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Orphaned moose among animals calling Cochrane Ecological Institute home this winter

Collisions between wildlife and vehicles almost doubles this time of year, leaving wildlife rehabilitation centres scrambling. Sarah Offin take us to a facility near Cochrane, where one of last year’s victim’s is recovering.

He’s almost 500 pounds now but he was just a calf when he came to this wildlife rehabilitation facility a year ago.

Gilles is named after the man who rescued him after he wandered onto this property last November. He and his mother had been hit by a vehicle on a highway near Madden. Gilles had a broken leg; his mother didn’t survive.

“When the spring comes and he’s fat and sassy, and he will be – for all intensive purposes – sound, then we’ll load him up in a horse trailer and take him somewhere where he will be comparatively safe,” said Clio Smeeten, president of the Cochrane Ecological Institute. The facility is situated on 160 acres of pristine land, about 15 kilometres northeast of Cochrane.

READ MORE: Moose tranquilized after running loose in Calgary neighbourhood

There, Smeeten, her husband, and numerous volunteers look after Gilles and various other wildlife.

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“We have had, over the years, bobcat, elk, lynx, and bears,” said Smeeten.

At present, they have eleven bison – many that came from the Waterton Lakes National Park during dry seasons.

Smeeten suggests dry weather this past year is to blame for an influx in animal patients, including two orphaned deer.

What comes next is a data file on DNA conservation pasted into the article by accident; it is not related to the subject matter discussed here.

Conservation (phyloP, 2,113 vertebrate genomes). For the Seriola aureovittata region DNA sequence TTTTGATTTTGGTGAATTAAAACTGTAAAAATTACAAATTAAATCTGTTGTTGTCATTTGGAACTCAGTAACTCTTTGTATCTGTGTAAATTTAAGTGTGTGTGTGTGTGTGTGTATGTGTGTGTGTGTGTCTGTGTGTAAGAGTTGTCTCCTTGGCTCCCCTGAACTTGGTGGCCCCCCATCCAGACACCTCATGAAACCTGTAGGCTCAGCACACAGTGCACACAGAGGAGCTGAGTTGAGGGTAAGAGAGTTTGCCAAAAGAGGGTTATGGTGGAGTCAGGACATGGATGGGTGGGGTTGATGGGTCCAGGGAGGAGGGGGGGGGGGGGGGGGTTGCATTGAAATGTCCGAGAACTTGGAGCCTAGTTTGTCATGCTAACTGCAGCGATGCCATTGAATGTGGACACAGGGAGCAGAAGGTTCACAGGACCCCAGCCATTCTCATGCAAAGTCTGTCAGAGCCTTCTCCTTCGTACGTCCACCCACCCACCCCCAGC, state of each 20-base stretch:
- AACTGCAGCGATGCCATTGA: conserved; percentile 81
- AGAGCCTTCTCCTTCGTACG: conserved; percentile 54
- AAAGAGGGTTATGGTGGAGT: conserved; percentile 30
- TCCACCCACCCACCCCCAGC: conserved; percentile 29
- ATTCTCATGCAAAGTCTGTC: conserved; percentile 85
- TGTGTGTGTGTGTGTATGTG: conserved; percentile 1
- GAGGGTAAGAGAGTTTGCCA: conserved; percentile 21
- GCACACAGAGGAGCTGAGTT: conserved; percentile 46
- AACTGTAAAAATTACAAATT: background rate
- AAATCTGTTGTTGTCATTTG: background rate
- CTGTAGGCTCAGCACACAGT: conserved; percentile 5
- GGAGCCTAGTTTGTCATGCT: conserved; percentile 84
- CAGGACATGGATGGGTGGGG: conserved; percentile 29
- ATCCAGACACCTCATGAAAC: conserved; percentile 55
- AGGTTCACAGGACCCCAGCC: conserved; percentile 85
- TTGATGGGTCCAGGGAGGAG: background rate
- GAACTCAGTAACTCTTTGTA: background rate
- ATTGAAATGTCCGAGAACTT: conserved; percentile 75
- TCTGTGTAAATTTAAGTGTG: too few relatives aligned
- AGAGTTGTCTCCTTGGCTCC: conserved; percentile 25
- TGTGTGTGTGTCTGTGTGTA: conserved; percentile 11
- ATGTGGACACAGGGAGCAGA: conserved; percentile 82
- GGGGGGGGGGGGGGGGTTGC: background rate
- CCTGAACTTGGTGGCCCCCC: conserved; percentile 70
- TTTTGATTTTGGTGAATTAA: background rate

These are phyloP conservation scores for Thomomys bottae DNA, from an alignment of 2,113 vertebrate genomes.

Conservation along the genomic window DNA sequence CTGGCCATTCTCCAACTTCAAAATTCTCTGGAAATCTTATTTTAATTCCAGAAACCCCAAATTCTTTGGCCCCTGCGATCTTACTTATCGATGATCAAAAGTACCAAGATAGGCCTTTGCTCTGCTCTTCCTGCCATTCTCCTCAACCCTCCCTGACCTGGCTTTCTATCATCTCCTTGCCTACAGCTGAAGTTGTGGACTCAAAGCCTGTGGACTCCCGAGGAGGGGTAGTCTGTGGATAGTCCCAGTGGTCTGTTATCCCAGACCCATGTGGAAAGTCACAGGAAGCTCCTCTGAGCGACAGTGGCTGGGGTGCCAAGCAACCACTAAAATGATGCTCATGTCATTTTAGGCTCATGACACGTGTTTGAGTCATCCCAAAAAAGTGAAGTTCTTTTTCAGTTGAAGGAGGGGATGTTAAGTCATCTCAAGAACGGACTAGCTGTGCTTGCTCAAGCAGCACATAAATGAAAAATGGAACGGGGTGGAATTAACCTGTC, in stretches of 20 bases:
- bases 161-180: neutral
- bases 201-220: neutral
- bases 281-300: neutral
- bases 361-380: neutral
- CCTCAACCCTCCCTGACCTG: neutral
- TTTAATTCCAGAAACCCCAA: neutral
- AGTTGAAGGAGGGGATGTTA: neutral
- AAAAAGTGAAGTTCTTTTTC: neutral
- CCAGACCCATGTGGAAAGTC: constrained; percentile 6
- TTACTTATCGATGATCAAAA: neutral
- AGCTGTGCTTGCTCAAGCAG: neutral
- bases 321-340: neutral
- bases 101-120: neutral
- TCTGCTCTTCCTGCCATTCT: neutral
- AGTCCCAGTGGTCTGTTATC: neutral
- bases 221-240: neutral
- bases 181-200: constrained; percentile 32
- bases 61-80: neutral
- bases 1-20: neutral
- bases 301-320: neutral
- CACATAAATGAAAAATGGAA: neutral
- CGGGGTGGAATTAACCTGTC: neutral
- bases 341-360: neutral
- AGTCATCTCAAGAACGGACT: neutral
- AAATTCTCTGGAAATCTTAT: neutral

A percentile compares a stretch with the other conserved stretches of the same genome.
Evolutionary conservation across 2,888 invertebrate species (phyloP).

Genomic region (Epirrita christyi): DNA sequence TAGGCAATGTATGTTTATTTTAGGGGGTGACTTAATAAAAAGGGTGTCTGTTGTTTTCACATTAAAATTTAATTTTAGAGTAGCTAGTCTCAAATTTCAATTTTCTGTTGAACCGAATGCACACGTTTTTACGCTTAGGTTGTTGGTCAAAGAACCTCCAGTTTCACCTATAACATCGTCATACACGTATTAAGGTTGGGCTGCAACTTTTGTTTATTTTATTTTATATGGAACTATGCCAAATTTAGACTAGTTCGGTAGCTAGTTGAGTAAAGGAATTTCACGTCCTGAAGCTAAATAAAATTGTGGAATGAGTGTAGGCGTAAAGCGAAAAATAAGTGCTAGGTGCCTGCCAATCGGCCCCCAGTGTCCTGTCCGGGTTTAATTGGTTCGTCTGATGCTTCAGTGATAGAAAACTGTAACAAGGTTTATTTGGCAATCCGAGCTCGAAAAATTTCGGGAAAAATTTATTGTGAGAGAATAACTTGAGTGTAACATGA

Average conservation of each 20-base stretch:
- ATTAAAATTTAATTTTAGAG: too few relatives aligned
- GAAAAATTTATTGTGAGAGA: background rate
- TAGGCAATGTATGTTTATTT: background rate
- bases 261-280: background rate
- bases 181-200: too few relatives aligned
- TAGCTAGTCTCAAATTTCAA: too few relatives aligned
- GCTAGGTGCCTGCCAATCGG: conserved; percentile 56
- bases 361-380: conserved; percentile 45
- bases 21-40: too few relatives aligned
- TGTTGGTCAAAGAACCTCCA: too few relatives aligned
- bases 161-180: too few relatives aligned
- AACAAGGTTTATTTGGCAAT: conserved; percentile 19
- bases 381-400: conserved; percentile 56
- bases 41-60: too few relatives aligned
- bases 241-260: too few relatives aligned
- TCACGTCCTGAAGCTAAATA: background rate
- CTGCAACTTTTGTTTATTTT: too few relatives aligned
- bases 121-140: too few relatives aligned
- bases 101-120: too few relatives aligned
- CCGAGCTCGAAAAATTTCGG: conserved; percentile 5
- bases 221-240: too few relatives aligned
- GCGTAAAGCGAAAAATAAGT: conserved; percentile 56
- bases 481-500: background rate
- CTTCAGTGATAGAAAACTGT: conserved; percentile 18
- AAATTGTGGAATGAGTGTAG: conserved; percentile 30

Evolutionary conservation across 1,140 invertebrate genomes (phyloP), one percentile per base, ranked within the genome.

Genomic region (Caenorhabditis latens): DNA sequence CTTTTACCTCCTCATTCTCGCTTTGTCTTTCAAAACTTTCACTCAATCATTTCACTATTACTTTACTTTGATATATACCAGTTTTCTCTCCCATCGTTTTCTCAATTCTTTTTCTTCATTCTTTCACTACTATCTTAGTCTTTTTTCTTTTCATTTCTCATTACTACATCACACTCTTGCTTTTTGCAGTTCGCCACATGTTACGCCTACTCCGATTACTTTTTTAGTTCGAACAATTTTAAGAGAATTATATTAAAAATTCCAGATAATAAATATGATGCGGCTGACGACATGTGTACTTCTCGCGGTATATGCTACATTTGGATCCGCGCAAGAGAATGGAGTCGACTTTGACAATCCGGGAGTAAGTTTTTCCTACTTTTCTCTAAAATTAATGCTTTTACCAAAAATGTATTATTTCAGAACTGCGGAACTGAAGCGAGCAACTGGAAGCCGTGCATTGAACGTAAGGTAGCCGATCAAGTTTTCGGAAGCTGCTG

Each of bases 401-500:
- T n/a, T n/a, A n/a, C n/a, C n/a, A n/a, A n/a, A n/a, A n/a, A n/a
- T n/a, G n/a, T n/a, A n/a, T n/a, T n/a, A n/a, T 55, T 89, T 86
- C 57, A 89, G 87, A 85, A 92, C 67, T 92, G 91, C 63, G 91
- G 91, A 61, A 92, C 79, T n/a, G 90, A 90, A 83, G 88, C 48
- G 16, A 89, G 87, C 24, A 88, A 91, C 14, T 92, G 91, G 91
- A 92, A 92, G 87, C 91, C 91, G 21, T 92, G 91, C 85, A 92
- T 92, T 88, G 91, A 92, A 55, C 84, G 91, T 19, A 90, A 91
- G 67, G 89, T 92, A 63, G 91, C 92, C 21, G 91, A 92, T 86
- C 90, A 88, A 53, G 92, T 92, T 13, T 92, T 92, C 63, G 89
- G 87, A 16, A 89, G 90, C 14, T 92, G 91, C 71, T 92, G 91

All kinds of birds are also brought in this time of year. Many are also hit on roadways they mistake for water. Others eat berries, which ferment in the fall and serve like cheap beer at college bar.

“The birds get a little merry and then make migratory mistakes or misjudgments,” said Smeeten.

READ MORE: ‘The skies are black with geese’: Manitoba a birder’s paradise in fall migration

As for Gilles, his needs are many. He was confined for the four months after he was rescued. Now, he roams the acreage with bison, deer and an elk that isn’t hurt or orphaned but seems to enjoy the company at on the acreage.

Facility managers are trying to keep Gilles away from fences. They’ve had five moose at their facility shot through their fences by poachers since they opened, including two last year.

Beau, a calf when he came to the facility, was shot through the fence when he was two years old.
Beau, a calf when he came to the facility, was shot through the fence when he was two years old. Cochrane Ecological Institute

“I’m not against hunters, but they should not hunt in developed area with acreages, and houses, and cattle, and dogs, and horses,” said Smeeten. “I really truly believe that the MD of Rocky View is so built up now, that all hunting should be forbidden within the MD.”

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Hunting is governed provincially, but there are a number of no-shooting zones in the MD, including Bragg creek, Bearspaw  and Springbank.

READ MORE: Video of wild moose chase by ATV riders prompts investigation

Gilles had needed extensive veterinary care to correct his broken leg and he eats at least 25 pounds of food each day.

Day-to-day operations at the facility, including Gilles’ hefty meals, are covered by proceeds from Smeeten’s on-site boarding kennel for dogs and cats, Happy Tails Retreat.

The institute is also hosting a Christmas tree sale Dec. 12 and 13, with donations helping to cover costs of animals like Gilles, and many more that the facility will rehabilitate in years to come.